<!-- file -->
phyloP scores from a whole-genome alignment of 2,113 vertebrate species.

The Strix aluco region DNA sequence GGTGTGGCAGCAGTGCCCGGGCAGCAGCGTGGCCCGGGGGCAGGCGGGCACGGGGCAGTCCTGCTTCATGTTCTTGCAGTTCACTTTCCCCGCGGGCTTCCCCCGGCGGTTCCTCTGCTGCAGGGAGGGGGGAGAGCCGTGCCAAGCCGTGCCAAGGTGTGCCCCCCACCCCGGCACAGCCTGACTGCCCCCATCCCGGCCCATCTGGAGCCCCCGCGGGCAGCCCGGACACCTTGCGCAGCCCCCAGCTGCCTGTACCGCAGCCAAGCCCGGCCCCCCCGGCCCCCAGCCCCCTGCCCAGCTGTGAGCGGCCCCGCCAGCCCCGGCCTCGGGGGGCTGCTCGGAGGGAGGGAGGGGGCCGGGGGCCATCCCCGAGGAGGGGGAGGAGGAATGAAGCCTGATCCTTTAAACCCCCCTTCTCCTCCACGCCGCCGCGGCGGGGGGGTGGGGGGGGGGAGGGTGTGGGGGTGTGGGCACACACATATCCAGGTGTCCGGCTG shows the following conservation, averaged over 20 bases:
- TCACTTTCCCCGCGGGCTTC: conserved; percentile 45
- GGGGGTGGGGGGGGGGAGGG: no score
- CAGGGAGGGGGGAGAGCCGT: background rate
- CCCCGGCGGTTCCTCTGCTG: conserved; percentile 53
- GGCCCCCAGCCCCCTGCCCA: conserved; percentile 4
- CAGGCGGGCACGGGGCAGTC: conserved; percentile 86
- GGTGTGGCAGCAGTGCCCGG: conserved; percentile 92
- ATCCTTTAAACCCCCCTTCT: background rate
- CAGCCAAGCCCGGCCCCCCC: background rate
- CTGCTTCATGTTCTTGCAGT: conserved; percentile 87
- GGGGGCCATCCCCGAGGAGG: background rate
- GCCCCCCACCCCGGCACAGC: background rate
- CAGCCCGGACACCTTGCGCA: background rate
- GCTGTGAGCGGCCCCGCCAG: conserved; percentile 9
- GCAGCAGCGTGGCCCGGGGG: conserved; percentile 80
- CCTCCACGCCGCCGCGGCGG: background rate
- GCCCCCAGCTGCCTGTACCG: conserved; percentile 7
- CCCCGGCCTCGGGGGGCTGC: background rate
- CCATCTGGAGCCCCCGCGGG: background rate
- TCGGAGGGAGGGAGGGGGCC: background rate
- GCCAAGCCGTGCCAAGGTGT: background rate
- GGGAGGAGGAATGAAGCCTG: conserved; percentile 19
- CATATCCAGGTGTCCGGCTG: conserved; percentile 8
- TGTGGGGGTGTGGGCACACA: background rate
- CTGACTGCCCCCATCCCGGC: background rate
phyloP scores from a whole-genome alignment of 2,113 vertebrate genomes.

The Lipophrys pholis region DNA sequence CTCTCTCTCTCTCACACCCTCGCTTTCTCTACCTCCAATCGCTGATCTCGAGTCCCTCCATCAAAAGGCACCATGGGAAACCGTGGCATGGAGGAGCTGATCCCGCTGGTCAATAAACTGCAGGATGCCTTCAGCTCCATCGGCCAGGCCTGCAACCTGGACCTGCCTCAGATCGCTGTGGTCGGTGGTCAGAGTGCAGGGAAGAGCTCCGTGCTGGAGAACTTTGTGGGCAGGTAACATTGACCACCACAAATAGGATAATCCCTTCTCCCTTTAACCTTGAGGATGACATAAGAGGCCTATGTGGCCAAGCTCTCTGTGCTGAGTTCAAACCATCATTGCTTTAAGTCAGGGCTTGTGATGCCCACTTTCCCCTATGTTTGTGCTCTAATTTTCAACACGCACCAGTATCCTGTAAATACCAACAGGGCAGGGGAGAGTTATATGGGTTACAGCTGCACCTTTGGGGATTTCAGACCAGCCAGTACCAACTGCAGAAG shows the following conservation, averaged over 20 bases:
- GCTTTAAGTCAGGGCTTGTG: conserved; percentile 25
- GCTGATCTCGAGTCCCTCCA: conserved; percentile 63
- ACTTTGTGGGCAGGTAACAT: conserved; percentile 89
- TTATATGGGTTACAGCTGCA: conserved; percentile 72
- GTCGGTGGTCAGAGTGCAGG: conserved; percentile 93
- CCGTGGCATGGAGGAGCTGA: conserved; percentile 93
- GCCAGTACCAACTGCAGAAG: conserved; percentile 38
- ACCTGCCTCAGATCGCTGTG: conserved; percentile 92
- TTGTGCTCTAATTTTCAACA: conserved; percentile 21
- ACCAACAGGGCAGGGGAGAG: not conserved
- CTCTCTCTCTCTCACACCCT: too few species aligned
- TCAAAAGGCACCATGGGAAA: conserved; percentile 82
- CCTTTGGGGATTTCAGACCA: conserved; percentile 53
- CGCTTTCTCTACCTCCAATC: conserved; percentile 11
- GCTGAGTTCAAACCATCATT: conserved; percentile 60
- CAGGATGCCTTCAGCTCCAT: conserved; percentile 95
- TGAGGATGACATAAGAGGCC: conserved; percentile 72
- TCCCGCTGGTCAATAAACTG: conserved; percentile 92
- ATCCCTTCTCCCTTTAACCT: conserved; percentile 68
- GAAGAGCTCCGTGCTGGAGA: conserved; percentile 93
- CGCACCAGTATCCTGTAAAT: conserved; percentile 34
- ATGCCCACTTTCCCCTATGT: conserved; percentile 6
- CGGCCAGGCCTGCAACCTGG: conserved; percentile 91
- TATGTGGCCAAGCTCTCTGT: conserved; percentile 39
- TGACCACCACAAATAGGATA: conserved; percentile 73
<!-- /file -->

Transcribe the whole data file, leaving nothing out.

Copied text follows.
phyloP scores from a whole-genome alignment of 2,113 vertebrate species.

The Strix aluco region DNA sequence GGTGTGGCAGCAGTGCCCGGGCAGCAGCGTGGCCCGGGGGCAGGCGGGCACGGGGCAGTCCTGCTTCATGTTCTTGCAGTTCACTTTCCCCGCGGGCTTCCCCCGGCGGTTCCTCTGCTGCAGGGAGGGGGGAGAGCCGTGCCAAGCCGTGCCAAGGTGTGCCCCCCACCCCGGCACAGCCTGACTGCCCCCATCCCGGCCCATCTGGAGCCCCCGCGGGCAGCCCGGACACCTTGCGCAGCCCCCAGCTGCCTGTACCGCAGCCAAGCCCGGCCCCCCCGGCCCCCAGCCCCCTGCCCAGCTGTGAGCGGCCCCGCCAGCCCCGGCCTCGGGGGGCTGCTCGGAGGGAGGGAGGGGGCCGGGGGCCATCCCCGAGGAGGGGGAGGAGGAATGAAGCCTGATCCTTTAAACCCCCCTTCTCCTCCACGCCGCCGCGGCGGGGGGGTGGGGGGGGGGAGGGTGTGGGGGTGTGGGCACACACATATCCAGGTGTCCGGCTG shows the following conservation, averaged over 20 bases:
- TCACTTTCCCCGCGGGCTTC: conserved; percentile 45
- GGGGGTGGGGGGGGGGAGGG: no score
- CAGGGAGGGGGGAGAGCCGT: background rate
- CCCCGGCGGTTCCTCTGCTG: conserved; percentile 53
- GGCCCCCAGCCCCCTGCCCA: conserved; percentile 4
- CAGGCGGGCACGGGGCAGTC: conserved; percentile 86
- GGTGTGGCAGCAGTGCCCGG: conserved; percentile 92
- ATCCTTTAAACCCCCCTTCT: background rate
- CAGCCAAGCCCGGCCCCCCC: background rate
- CTGCTTCATGTTCTTGCAGT: conserved; percentile 87
- GGGGGCCATCCCCGAGGAGG: background rate
- GCCCCCCACCCCGGCACAGC: background rate
- CAGCCCGGACACCTTGCGCA: background rate
- GCTGTGAGCGGCCCCGCCAG: conserved; percentile 9
- GCAGCAGCGTGGCCCGGGGG: conserved; percentile 80
- CCTCCACGCCGCCGCGGCGG: background rate
- GCCCCCAGCTGCCTGTACCG: conserved; percentile 7
- CCCCGGCCTCGGGGGGCTGC: background rate
- CCATCTGGAGCCCCCGCGGG: background rate
- TCGGAGGGAGGGAGGGGGCC: background rate
- GCCAAGCCGTGCCAAGGTGT: background rate
- GGGAGGAGGAATGAAGCCTG: conserved; percentile 19
- CATATCCAGGTGTCCGGCTG: conserved; percentile 8
- TGTGGGGGTGTGGGCACACA: background rate
- CTGACTGCCCCCATCCCGGC: background rate
phyloP scores from a whole-genome alignment of 2,113 vertebrate genomes.

The Lipophrys pholis region DNA sequence CTCTCTCTCTCTCACACCCTCGCTTTCTCTACCTCCAATCGCTGATCTCGAGTCCCTCCATCAAAAGGCACCATGGGAAACCGTGGCATGGAGGAGCTGATCCCGCTGGTCAATAAACTGCAGGATGCCTTCAGCTCCATCGGCCAGGCCTGCAACCTGGACCTGCCTCAGATCGCTGTGGTCGGTGGTCAGAGTGCAGGGAAGAGCTCCGTGCTGGAGAACTTTGTGGGCAGGTAACATTGACCACCACAAATAGGATAATCCCTTCTCCCTTTAACCTTGAGGATGACATAAGAGGCCTATGTGGCCAAGCTCTCTGTGCTGAGTTCAAACCATCATTGCTTTAAGTCAGGGCTTGTGATGCCCACTTTCCCCTATGTTTGTGCTCTAATTTTCAACACGCACCAGTATCCTGTAAATACCAACAGGGCAGGGGAGAGTTATATGGGTTACAGCTGCACCTTTGGGGATTTCAGACCAGCCAGTACCAACTGCAGAAG shows the following conservation, averaged over 20 bases:
- GCTTTAAGTCAGGGCTTGTG: conserved; percentile 25
- GCTGATCTCGAGTCCCTCCA: conserved; percentile 63
- ACTTTGTGGGCAGGTAACAT: conserved; percentile 89
- TTATATGGGTTACAGCTGCA: conserved; percentile 72
- GTCGGTGGTCAGAGTGCAGG: conserved; percentile 93
- CCGTGGCATGGAGGAGCTGA: conserved; percentile 93
- GCCAGTACCAACTGCAGAAG: conserved; percentile 38
- ACCTGCCTCAGATCGCTGTG: conserved; percentile 92
- TTGTGCTCTAATTTTCAACA: conserved; percentile 21
- ACCAACAGGGCAGGGGAGAG: not conserved
- CTCTCTCTCTCTCACACCCT: too few species aligned
- TCAAAAGGCACCATGGGAAA: conserved; percentile 82
- CCTTTGGGGATTTCAGACCA: conserved; percentile 53
- CGCTTTCTCTACCTCCAATC: conserved; percentile 11
- GCTGAGTTCAAACCATCATT: conserved; percentile 60
- CAGGATGCCTTCAGCTCCAT: conserved; percentile 95
- TGAGGATGACATAAGAGGCC: conserved; percentile 72
- TCCCGCTGGTCAATAAACTG: conserved; percentile 92
- ATCCCTTCTCCCTTTAACCT: conserved; percentile 68
- GAAGAGCTCCGTGCTGGAGA: conserved; percentile 93
- CGCACCAGTATCCTGTAAAT: conserved; percentile 34
- ATGCCCACTTTCCCCTATGT: conserved; percentile 6
- CGGCCAGGCCTGCAACCTGG: conserved; percentile 91
- TATGTGGCCAAGCTCTCTGT: conserved; percentile 39
- TGACCACCACAAATAGGATA: conserved; percentile 73